REVISED SECTION: The three lessons highlighted in this section align with our continuous goals within our department, that involve post-secondary planning, and social and emotional health.
The lesson, “How do I reach my post-secondary goals”, was presented to all students in grade 11. Academic counselors went to English III classes to deliver this presentation to 528 juniors. The focus of this lesson was to have students understand graduation requirements, gain knowledge of various post-secondary opportunities, and to have knowledge of the college application process. All 528 students completed a pre-test, with questions pertaining to the number of credits needed to graduate, GPA requirements for admission to college, college application portals, financial aid, and SAT registration information. The same survey was given to students as a post survey, at the conclusion of the presentation. The post survey data indicated that 71.1% of the students knew how to apply to college, 65.8% of the students knew the GPA requirements for college admission, 100% of students were knowledgeable of financial aid, 84.2% of students knew the graduation requirements, and 89.5% of the students knew how to register for the SAT. Based on the results of the perception and outcome data, this lesson will continue in future years. To allow for a more thorough analysis of what information students have retained, it will be beneficial to distribute additional related surveys to students throughout the school year, to ensure that they have continuous knowledge of information shared all throughout the school year.
The lesson, “Latinx Summit” was presented to students in grades 11 and 12, with a Hispanic/Latino background. Along with the academic counselors, the Dean of Students and School Social Worker delivered this lesson to a total of 76 students. The focus of this lesson was to have students identify and plan long and short-term academic, career and social/emotional goals. All 76 students completed a survey, with questions pertaining college application completion and resources available to help them with post-secondary planning. The data from the pre and post surveys indicate that there was an increase in how students rated their responses, for both 11th and 12th grade students. Per the survey results, the average response of 11th and 12th graders increased from “Disagree” to “Agree” for the question, “I know how to apply to college”. For the question, “I am aware of what resources are available to help me figure out what I want to do when I graduate from high school”, the average survey results for the 11th and 12th graders increased from “Neutral” to “Agree”. Based on the results of perception and outcome data, this lesson will continue to be used in the future. It will be beneficial to add Latinx students in grades 9 and 10 to the targeted population group, to allow all Latinx students the opportunity to get access to the school and community resources available to them. Also, it will be beneficial to distribute surveys to students towards the end of the school year, to analyze if their needs were met throughout the school year.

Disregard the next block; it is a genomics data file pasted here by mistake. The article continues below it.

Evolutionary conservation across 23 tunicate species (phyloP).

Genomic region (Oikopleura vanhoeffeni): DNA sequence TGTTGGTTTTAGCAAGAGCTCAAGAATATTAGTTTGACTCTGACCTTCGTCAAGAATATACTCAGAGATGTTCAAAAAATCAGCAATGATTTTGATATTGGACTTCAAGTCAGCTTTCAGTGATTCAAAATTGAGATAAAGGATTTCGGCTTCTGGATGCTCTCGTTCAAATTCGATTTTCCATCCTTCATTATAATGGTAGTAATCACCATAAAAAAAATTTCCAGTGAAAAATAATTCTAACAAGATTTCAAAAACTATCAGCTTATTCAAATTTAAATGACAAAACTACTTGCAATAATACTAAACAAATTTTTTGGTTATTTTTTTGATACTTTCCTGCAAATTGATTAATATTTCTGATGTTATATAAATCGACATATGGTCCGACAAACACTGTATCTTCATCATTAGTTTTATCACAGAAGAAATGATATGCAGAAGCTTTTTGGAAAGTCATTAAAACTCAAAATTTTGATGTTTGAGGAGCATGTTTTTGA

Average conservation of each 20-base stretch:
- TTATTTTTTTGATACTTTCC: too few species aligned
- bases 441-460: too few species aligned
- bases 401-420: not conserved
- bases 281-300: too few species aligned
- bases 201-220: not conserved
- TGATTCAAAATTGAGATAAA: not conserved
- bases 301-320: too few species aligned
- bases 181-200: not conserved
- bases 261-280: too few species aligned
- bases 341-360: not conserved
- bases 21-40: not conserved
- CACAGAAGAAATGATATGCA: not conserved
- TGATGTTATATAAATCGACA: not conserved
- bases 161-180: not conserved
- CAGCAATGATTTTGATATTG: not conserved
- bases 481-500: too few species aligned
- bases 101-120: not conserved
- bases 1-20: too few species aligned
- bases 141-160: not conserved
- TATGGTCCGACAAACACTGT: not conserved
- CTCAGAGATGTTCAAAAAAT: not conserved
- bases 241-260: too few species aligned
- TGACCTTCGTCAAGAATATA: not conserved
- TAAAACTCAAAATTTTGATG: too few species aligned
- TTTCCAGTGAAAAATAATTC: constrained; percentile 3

The lesson, “High School Transition and Four-Year Planning” was presented to 440 students in grade 9. The focus of this lesson was to have students understand a sense of belonging within the school environment, to educate students on graduation and promotion requirements, and to have students identify long and short-term academic, career, and social/emotional goals. All academic 9th-12th grade counselors presented this information to 9th graders, through their English I classes. At the start of the lesson, students were presented with a pre-test, with questions pertaining to promotion and graduation requirements, attendance, grades, and school involvement. At the conclusion of the lesson, students were presented with the same questions given during the pre-test, to answer as their post-test assessment. The data from the post-test indicated that 85.4% of the students knew the correct number of credits required to graduate; 50% of the students knew the correct number of credits needed to promote out of the 9th grade; 89.5% of the students knew that English is required each year for promotion, and 56.2% of the students knew how to correctly calculate a GPA. Based on the perception and outcome data from this lesson, we will continue to use this lesson in the future. It will be beneficial to include questions in the pre and post survey related to more areas of high school transition, such as time management and study skills.